If you’re a chronic tab-opener, you’ll want to see how Microsoft is adapting to your habits.

The Edge logo on a laptop and phone

As Microsoft moves to drop support for its older browsers, the company has been working hard to make Chromium Edge a major competition versus Chrome and Firefox. To make its browser even better, the company announced its “sleeping tabs” experiment, making web browsing less resource-intensive.

How Will Sleeping Tabs Help Microsoft Edge?

Microsoft recently published an announcement dedicated to this new feature. On the Microsoft Tech Community website, Microsoft discusses what sleeping tabs are, how they work, and what they do for your computer.

When Edge detects that you’re not using a tab, it freezes that tab. This technology uses Chrome’s built-in freezing feature, which pauses scripts on a page when you’re looking at it.

However, when Edge detects that you haven’t looked at a tab for an extended period of time, it puts that tab “to sleep.” When this happens, Edge releases the system resources used for that tab, thus giving you more processing power for the tabs you are using.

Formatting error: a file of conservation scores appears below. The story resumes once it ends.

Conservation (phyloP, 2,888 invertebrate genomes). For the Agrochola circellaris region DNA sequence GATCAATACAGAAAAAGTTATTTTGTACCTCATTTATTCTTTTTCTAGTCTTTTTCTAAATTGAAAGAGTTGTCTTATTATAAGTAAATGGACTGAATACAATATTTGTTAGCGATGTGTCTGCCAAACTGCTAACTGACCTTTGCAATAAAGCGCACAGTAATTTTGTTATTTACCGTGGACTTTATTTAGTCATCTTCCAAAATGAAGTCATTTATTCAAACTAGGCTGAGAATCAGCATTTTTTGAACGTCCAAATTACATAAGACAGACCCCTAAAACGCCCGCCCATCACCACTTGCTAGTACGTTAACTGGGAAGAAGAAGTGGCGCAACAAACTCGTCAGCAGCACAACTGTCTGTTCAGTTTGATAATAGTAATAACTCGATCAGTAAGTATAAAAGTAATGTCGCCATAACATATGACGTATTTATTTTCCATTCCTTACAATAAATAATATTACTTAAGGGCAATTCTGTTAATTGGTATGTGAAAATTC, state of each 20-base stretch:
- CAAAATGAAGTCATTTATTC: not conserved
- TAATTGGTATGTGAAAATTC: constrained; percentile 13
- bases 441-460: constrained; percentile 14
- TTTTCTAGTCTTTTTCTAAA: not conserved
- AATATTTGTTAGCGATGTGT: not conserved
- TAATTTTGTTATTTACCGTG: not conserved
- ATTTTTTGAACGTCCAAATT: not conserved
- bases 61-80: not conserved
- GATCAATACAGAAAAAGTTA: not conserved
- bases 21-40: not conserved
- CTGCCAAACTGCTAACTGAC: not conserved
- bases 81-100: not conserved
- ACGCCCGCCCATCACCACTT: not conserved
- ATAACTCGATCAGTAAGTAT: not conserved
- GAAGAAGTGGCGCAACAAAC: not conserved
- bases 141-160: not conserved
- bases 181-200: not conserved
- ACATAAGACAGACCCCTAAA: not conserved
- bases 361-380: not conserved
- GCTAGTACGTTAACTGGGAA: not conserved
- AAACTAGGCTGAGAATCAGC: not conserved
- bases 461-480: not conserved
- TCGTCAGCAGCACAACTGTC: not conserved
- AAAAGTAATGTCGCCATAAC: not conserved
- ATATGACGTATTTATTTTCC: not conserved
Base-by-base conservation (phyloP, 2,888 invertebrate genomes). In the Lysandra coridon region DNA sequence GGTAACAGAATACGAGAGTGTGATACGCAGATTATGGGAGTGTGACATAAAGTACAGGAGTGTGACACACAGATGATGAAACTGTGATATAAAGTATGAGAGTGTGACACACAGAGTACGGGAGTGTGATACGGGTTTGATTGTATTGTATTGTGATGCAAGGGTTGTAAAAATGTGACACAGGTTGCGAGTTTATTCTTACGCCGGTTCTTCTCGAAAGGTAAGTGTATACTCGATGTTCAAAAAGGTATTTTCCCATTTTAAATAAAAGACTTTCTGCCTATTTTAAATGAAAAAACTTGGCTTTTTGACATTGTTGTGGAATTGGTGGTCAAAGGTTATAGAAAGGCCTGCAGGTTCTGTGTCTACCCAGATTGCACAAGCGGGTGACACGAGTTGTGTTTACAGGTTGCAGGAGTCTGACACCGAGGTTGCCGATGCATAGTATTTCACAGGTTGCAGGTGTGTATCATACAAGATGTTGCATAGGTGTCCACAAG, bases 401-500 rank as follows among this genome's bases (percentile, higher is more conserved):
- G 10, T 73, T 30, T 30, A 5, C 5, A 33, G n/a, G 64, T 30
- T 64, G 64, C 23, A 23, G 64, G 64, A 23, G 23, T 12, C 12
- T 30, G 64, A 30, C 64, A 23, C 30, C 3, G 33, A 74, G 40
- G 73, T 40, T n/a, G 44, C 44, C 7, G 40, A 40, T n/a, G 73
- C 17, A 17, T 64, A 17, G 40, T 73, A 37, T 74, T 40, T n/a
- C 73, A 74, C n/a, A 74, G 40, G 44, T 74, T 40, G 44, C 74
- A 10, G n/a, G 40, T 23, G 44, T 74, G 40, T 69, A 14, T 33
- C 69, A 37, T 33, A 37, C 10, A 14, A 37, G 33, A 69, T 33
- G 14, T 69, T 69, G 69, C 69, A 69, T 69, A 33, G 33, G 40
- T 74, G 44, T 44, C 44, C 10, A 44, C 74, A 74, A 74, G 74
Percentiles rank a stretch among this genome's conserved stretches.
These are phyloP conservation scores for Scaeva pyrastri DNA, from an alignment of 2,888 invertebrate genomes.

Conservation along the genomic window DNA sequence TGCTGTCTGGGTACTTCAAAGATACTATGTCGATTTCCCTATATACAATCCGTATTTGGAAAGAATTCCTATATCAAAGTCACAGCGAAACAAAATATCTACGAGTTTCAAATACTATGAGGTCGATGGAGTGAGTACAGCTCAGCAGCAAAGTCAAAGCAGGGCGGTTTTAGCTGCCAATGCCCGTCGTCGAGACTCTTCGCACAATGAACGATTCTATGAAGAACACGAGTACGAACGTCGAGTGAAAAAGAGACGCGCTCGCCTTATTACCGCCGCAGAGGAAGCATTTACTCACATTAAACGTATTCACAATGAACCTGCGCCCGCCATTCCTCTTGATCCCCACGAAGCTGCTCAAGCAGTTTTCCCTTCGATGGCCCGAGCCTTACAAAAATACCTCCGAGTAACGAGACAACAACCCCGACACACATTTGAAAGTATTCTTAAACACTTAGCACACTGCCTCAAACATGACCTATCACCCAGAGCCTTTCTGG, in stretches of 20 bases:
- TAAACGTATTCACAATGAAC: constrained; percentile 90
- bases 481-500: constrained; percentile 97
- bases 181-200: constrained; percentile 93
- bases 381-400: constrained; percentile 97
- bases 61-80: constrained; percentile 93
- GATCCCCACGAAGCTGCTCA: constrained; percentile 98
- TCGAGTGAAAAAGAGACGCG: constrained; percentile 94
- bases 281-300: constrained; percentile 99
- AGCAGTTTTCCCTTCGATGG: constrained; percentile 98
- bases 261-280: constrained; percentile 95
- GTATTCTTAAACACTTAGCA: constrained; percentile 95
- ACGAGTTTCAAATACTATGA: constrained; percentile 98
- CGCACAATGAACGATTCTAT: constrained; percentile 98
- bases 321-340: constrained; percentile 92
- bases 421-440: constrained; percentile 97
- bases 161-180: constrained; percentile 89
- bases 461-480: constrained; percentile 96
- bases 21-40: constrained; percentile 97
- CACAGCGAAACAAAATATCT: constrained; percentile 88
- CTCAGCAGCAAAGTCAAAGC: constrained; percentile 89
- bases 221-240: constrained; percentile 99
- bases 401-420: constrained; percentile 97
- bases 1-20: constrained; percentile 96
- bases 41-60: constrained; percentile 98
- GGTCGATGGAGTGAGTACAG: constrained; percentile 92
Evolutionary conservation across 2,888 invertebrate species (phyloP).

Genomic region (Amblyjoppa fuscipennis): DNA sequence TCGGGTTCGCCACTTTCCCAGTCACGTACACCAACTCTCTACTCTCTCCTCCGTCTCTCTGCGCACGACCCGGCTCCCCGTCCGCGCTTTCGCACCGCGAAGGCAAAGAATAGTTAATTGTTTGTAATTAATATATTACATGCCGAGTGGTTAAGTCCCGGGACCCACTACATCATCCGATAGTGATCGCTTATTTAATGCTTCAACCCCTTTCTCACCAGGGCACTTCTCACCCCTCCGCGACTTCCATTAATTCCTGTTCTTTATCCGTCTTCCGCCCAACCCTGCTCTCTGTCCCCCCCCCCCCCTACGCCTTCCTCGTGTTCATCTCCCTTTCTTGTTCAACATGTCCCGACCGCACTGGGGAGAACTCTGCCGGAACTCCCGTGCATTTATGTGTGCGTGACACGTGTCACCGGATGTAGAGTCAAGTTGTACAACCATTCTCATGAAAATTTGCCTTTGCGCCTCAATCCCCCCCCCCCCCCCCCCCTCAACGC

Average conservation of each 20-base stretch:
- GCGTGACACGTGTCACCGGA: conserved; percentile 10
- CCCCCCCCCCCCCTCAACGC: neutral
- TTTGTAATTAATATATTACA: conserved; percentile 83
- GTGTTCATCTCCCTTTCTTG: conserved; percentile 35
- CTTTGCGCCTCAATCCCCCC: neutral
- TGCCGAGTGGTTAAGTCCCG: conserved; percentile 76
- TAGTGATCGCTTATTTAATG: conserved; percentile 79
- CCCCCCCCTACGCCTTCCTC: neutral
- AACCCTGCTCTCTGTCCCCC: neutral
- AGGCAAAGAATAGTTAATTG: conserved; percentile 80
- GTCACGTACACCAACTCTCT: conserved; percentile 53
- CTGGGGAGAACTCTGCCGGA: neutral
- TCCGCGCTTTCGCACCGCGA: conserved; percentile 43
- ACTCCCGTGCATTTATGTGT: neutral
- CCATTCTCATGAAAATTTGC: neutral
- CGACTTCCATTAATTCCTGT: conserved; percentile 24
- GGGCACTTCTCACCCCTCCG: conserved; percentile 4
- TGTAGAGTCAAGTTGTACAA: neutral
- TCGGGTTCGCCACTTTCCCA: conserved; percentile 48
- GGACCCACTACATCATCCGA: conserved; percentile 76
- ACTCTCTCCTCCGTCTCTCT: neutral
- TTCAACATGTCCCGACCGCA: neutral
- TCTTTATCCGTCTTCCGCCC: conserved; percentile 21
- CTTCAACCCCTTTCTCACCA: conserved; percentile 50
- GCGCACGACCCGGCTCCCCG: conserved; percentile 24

By default, a tab goes to sleep if you haven’t looked at it for two hours. However, if you don’t agree with Microsoft’s default setting, you can tweak how long a tab waits for before it goes to sleep.

So, how much does a sleeping tab save on your computer’s resources? Microsoft has done the tests, and they seem very promising:

Early internal testing of devices with sleeping tabs has shown a median memory usage reduction of 26% for Microsoft Edge. Our internal testing has also shown that a normal background tab uses 29% more CPU for Microsoft Edge than a sleeping tab. These resource savings should result in excellent battery savings.

If you want to give sleeping tabs a try, be sure to keep your eyes on both Microsoft Edge Canary and the Dev channel. Microsoft will roll out this new feature to beta testers using either browser, so give it a try and see what you think.

Letting Sleeping Tabs Lie

Microsoft is taking the fight to Chrome and Firefox, and it aims to do this by one-upping what its competitors do. Given that this sleeping tabs feature is an enhancement of Edge’s new Chromium base, who knows what Microsoft has planned for the browser?

If you want to know what else is coming to Edge, be sure to check out its new Web Clipper tool. Web Clipper aims to bring a native screenshotting tool to the browser, so you can capture and edit images without using third-party tools.

Image Credit: DANIEL CONSTANTE / Shutterstock.com

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